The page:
King of the Surf – Pete Abell, Day in the Life of

18th December 2019

Do you dream about making a career out of living by the beach and surfing? We catch a few waves with Pete Abell of KingSurf, to get the lowdown on running your own surf school in Cornwall. But before you read on, check this video showcasing a typical day in the life of a surf instructor.

IT’S A BEAUTIFUL OCTOBER DAY when I paddle out at Mawgan Porth to meet Pete in the waves. When there’s 2-3ft clean surf, there’s nowhere better to meet a surf instructor than in the very territory that set his path to running one of the best surf schools in Cornwall. As he rides wave after wave, chatting enthusiastically between each ride, Pete’s passion for surfing and the ocean shows no bounds. Eventually I persuade to get him to return to dry land, for a coffee and chat.

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“Every morning when I wake up, I look out the window to see if the sky’s blue and the surf’s good. I get the coffee machine going, check the waves and the flag on the back on the surf school, to decide whether it’s worth leaving the wife and the baby to head in for a surf before I’ve got two or three lessons to teach. I often wake up 5am, and once I’ve looked outside I can’t get back to sleep if the conditions are good – I just want to be out there in the waves.”


“I’m actually just a regular Dad – a family man. As I’ve got older I’ve found myself getting up less and less for those early surfs. I end up playing with the baby and wooden train set instead. I do try and get a surf in for myself every day if I can, but most mornings my wife and I walk up to the top of the cliffs together to get a better view of what the waves and banks are doing from a higher point of view. If it’s looking good, we’ll come back, have breakfast and get in.”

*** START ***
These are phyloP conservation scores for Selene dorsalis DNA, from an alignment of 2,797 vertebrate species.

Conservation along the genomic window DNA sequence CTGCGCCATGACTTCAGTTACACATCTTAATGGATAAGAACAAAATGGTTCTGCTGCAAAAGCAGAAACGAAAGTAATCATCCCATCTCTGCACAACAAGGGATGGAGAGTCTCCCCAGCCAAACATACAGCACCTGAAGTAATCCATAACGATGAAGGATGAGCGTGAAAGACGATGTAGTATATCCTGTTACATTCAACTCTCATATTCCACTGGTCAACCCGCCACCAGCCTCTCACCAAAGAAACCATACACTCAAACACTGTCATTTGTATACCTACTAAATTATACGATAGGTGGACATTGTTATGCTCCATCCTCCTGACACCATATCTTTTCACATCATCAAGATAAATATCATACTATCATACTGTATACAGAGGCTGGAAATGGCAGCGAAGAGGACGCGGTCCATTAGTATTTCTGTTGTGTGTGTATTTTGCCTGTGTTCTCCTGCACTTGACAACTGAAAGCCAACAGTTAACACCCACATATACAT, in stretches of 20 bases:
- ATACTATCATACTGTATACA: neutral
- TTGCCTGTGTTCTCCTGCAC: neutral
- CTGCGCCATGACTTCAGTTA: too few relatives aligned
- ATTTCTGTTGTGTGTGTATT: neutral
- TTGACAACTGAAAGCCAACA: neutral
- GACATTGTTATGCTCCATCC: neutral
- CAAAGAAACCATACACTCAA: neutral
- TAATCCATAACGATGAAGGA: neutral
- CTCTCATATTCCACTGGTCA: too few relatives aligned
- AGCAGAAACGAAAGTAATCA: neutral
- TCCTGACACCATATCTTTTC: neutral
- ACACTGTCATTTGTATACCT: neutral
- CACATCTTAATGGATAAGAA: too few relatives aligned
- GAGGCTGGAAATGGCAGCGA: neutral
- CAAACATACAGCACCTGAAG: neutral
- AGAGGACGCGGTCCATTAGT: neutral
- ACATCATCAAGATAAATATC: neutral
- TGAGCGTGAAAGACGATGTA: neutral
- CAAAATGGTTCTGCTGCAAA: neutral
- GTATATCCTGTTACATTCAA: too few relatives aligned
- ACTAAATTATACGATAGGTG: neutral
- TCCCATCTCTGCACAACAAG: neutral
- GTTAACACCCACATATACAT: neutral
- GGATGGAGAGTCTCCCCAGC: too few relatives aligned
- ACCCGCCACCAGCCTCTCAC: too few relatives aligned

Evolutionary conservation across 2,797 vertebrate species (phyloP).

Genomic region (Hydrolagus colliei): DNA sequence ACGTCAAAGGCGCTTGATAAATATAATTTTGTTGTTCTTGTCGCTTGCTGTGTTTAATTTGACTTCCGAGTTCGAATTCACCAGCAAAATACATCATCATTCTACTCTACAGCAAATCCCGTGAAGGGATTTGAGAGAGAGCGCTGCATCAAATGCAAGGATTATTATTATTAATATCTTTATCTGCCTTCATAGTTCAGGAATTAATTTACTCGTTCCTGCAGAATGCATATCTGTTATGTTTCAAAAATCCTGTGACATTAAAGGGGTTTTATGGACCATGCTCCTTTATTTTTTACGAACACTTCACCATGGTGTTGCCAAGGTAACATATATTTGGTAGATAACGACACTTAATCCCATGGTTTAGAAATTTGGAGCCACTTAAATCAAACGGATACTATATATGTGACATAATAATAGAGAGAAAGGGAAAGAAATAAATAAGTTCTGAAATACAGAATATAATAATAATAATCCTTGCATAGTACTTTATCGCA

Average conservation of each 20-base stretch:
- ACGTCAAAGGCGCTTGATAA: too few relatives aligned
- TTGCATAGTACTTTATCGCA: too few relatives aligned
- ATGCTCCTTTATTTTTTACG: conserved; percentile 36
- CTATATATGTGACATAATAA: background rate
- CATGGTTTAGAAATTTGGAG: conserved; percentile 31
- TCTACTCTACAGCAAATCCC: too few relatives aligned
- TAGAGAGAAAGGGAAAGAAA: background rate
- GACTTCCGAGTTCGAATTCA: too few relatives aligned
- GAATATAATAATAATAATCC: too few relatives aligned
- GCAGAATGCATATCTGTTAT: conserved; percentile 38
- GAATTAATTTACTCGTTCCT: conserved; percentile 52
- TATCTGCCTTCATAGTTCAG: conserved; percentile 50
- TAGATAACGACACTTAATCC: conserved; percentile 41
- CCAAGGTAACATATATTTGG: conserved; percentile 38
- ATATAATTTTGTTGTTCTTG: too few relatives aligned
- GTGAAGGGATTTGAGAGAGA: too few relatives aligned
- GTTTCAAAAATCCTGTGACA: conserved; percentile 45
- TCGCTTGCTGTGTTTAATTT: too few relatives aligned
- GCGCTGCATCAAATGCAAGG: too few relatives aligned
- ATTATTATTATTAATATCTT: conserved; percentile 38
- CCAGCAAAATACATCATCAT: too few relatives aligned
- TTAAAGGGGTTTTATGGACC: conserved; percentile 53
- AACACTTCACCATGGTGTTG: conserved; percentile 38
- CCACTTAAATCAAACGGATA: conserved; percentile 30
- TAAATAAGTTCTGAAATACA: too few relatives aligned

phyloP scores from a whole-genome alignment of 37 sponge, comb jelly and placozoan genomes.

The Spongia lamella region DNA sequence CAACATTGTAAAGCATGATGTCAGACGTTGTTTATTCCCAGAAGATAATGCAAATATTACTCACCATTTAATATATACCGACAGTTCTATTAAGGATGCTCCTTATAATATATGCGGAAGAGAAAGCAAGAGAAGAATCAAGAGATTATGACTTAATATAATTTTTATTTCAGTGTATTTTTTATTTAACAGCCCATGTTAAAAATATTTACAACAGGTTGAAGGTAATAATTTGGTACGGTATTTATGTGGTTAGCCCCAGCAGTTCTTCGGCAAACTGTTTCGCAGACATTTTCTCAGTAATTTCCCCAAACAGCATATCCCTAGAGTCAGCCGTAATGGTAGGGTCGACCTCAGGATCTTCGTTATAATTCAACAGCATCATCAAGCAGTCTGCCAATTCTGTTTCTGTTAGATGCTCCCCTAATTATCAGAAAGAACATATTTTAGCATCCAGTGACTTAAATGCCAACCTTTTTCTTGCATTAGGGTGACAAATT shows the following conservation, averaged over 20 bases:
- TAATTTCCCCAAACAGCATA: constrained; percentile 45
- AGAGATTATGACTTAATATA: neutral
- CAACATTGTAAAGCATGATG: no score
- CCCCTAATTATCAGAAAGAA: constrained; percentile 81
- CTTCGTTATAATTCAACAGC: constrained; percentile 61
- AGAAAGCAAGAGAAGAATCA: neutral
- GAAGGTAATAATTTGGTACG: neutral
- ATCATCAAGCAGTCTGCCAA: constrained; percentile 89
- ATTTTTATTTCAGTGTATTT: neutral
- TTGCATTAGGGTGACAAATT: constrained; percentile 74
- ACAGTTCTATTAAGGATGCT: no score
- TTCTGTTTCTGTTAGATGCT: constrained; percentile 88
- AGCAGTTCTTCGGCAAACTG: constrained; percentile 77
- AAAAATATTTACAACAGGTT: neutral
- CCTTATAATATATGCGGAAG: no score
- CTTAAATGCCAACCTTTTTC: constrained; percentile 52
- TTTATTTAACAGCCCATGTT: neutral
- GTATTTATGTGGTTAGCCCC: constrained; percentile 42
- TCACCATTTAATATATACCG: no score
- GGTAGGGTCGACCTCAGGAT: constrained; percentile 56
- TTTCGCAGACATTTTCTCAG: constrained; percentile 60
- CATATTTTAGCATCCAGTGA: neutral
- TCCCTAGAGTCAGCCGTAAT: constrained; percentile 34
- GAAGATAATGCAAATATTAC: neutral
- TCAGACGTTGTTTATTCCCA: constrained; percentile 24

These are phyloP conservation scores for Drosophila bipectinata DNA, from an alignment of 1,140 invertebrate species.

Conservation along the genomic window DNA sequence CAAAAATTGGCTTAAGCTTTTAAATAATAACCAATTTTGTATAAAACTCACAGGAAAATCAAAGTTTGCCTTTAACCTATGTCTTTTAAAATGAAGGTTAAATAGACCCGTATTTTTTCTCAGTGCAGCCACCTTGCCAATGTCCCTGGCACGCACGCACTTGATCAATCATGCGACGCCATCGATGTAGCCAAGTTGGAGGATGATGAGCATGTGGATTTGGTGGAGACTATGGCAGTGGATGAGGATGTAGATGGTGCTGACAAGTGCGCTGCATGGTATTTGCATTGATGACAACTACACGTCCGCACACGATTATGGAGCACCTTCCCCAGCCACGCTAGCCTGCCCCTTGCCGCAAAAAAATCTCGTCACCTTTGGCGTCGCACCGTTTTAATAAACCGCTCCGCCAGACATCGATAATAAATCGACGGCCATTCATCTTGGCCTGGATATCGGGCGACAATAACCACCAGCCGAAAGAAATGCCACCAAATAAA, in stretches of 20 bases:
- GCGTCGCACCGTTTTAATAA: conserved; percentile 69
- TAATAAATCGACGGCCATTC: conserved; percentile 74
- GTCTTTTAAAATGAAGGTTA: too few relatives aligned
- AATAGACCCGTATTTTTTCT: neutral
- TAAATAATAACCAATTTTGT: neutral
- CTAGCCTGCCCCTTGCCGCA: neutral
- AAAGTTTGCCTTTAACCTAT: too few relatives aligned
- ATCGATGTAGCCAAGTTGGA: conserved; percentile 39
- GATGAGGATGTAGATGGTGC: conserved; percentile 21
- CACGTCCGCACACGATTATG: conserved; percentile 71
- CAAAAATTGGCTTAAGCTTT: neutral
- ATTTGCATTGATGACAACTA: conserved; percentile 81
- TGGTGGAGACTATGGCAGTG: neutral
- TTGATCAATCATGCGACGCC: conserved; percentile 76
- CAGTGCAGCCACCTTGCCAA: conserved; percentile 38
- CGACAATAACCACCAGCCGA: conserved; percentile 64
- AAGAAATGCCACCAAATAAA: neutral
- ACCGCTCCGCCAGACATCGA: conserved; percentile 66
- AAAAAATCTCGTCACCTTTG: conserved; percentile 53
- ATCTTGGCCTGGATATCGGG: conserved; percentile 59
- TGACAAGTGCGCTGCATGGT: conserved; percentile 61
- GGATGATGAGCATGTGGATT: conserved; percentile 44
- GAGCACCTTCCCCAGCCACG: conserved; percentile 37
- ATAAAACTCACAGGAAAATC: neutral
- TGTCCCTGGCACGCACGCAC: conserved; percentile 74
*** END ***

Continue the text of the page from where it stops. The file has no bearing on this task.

“I live right beside the surf school, in Mawgan Porth. Which is great in the winter when you can just pop down, do your lesson or have a surf, then get warm again. And it’s easy to nip down and get the boards out to be geared up and ready for the first lesson each morning. But sometimes in the summer you can end up spending all your time at work. I spend practically all my time in Mawgan Porth – work there, sleep there, socialise there – it’s a great community. I can go six weeks without leaving the valley. If Tesco didn’t deliver I wouldn’t eat.”

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“My father took me to Mawgan Porth when I was eight and we borrowed some foamies to mess around in the waves. As soon as we got home to Gloucestershire I craved being back by the beach, even at that young age. Whenever we went on holiday to the beach I’d spend about 10 hours a day in the sea. We had family holidays all over Cornwall, but as soon as I got my driving licence I always returned to Mawgan Porth. Eventually it became my home. And now the time’s come for me to pass that love for the ocean onto my own son, Marlon. He stood up on his first wave at Mawgan Porth when he was 11 months old.”